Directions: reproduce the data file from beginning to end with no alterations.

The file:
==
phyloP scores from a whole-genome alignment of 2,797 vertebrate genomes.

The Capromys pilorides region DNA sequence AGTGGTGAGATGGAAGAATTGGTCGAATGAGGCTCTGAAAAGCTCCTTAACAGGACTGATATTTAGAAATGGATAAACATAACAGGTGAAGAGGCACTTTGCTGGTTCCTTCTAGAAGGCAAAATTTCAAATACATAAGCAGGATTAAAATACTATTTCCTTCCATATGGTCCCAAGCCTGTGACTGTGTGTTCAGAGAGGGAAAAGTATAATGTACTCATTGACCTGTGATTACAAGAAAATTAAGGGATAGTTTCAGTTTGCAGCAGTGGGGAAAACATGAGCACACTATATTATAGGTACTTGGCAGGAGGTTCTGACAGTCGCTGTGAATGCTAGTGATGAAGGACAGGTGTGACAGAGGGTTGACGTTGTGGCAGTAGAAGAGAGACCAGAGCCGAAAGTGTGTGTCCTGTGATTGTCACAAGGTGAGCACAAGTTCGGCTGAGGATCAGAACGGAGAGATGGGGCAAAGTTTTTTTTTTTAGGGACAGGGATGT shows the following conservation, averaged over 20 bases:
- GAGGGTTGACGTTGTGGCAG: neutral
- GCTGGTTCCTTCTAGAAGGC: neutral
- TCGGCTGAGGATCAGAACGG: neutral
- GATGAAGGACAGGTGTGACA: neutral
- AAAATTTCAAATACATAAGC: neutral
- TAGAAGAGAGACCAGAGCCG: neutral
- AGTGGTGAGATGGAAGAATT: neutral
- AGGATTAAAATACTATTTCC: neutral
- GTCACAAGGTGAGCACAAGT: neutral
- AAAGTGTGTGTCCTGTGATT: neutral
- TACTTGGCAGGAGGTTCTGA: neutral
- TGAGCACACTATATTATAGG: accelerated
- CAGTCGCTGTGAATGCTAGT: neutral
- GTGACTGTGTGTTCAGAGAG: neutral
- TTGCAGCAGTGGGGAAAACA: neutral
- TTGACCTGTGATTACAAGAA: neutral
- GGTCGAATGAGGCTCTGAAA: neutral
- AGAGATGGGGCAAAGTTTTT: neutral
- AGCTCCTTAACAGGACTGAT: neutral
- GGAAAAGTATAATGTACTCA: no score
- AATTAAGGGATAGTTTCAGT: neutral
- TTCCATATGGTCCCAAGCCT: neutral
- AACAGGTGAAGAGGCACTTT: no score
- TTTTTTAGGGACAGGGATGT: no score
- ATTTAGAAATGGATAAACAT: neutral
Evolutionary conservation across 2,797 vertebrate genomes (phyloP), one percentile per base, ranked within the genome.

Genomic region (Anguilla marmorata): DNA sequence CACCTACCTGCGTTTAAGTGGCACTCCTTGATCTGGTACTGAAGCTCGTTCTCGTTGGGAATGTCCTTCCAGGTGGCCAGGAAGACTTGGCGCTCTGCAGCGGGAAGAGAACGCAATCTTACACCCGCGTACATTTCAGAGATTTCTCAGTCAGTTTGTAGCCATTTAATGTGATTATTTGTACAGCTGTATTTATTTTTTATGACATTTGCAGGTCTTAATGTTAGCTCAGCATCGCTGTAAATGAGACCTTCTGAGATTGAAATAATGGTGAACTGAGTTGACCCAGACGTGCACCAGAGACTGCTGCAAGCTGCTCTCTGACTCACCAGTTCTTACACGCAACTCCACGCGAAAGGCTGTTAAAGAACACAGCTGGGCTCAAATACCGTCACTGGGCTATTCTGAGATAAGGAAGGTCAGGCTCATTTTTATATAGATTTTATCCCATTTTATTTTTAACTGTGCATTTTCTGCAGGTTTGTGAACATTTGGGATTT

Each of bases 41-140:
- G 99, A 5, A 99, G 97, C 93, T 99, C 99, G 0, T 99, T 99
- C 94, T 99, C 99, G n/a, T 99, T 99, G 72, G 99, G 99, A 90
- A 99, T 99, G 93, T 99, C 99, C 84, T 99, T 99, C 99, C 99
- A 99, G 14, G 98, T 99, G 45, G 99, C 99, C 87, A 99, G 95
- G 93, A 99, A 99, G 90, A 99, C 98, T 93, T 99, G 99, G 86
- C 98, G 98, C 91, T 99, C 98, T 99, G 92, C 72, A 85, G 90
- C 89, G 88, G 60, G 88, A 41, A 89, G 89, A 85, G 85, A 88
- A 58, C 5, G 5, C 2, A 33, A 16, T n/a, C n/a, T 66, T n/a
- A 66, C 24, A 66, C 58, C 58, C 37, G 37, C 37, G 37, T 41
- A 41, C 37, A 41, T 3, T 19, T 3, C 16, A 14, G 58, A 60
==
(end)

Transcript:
phyloP scores from a whole-genome alignment of 2,797 vertebrate genomes.

The Capromys pilorides region DNA sequence AGTGGTGAGATGGAAGAATTGGTCGAATGAGGCTCTGAAAAGCTCCTTAACAGGACTGATATTTAGAAATGGATAAACATAACAGGTGAAGAGGCACTTTGCTGGTTCCTTCTAGAAGGCAAAATTTCAAATACATAAGCAGGATTAAAATACTATTTCCTTCCATATGGTCCCAAGCCTGTGACTGTGTGTTCAGAGAGGGAAAAGTATAATGTACTCATTGACCTGTGATTACAAGAAAATTAAGGGATAGTTTCAGTTTGCAGCAGTGGGGAAAACATGAGCACACTATATTATAGGTACTTGGCAGGAGGTTCTGACAGTCGCTGTGAATGCTAGTGATGAAGGACAGGTGTGACAGAGGGTTGACGTTGTGGCAGTAGAAGAGAGACCAGAGCCGAAAGTGTGTGTCCTGTGATTGTCACAAGGTGAGCACAAGTTCGGCTGAGGATCAGAACGGAGAGATGGGGCAAAGTTTTTTTTTTTAGGGACAGGGATGT shows the following conservation, averaged over 20 bases:
- GAGGGTTGACGTTGTGGCAG: neutral
- GCTGGTTCCTTCTAGAAGGC: neutral
- TCGGCTGAGGATCAGAACGG: neutral
- GATGAAGGACAGGTGTGACA: neutral
- AAAATTTCAAATACATAAGC: neutral
- TAGAAGAGAGACCAGAGCCG: neutral
- AGTGGTGAGATGGAAGAATT: neutral
- AGGATTAAAATACTATTTCC: neutral
- GTCACAAGGTGAGCACAAGT: neutral
- AAAGTGTGTGTCCTGTGATT: neutral
- TACTTGGCAGGAGGTTCTGA: neutral
- TGAGCACACTATATTATAGG: accelerated
- CAGTCGCTGTGAATGCTAGT: neutral
- GTGACTGTGTGTTCAGAGAG: neutral
- TTGCAGCAGTGGGGAAAACA: neutral
- TTGACCTGTGATTACAAGAA: neutral
- GGTCGAATGAGGCTCTGAAA: neutral
- AGAGATGGGGCAAAGTTTTT: neutral
- AGCTCCTTAACAGGACTGAT: neutral
- GGAAAAGTATAATGTACTCA: no score
- AATTAAGGGATAGTTTCAGT: neutral
- TTCCATATGGTCCCAAGCCT: neutral
- AACAGGTGAAGAGGCACTTT: no score
- TTTTTTAGGGACAGGGATGT: no score
- ATTTAGAAATGGATAAACAT: neutral
Evolutionary conservation across 2,797 vertebrate genomes (phyloP), one percentile per base, ranked within the genome.

Genomic region (Anguilla marmorata): DNA sequence CACCTACCTGCGTTTAAGTGGCACTCCTTGATCTGGTACTGAAGCTCGTTCTCGTTGGGAATGTCCTTCCAGGTGGCCAGGAAGACTTGGCGCTCTGCAGCGGGAAGAGAACGCAATCTTACACCCGCGTACATTTCAGAGATTTCTCAGTCAGTTTGTAGCCATTTAATGTGATTATTTGTACAGCTGTATTTATTTTTTATGACATTTGCAGGTCTTAATGTTAGCTCAGCATCGCTGTAAATGAGACCTTCTGAGATTGAAATAATGGTGAACTGAGTTGACCCAGACGTGCACCAGAGACTGCTGCAAGCTGCTCTCTGACTCACCAGTTCTTACACGCAACTCCACGCGAAAGGCTGTTAAAGAACACAGCTGGGCTCAAATACCGTCACTGGGCTATTCTGAGATAAGGAAGGTCAGGCTCATTTTTATATAGATTTTATCCCATTTTATTTTTAACTGTGCATTTTCTGCAGGTTTGTGAACATTTGGGATTT

Each of bases 41-140:
- G 99, A 5, A 99, G 97, C 93, T 99, C 99, G 0, T 99, T 99
- C 94, T 99, C 99, G n/a, T 99, T 99, G 72, G 99, G 99, A 90
- A 99, T 99, G 93, T 99, C 99, C 84, T 99, T 99, C 99, C 99
- A 99, G 14, G 98, T 99, G 45, G 99, C 99, C 87, A 99, G 95
- G 93, A 99, A 99, G 90, A 99, C 98, T 93, T 99, G 99, G 86
- C 98, G 98, C 91, T 99, C 98, T 99, G 92, C 72, A 85, G 90
- C 89, G 88, G 60, G 88, A 41, A 89, G 89, A 85, G 85, A 88
- A 58, C 5, G 5, C 2, A 33, A 16, T n/a, C n/a, T 66, T n/a
- A 66, C 24, A 66, C 58, C 58, C 37, G 37, C 37, G 37, T 41
- A 41, C 37, A 41, T 3, T 19, T 3, C 16, A 14, G 58, A 60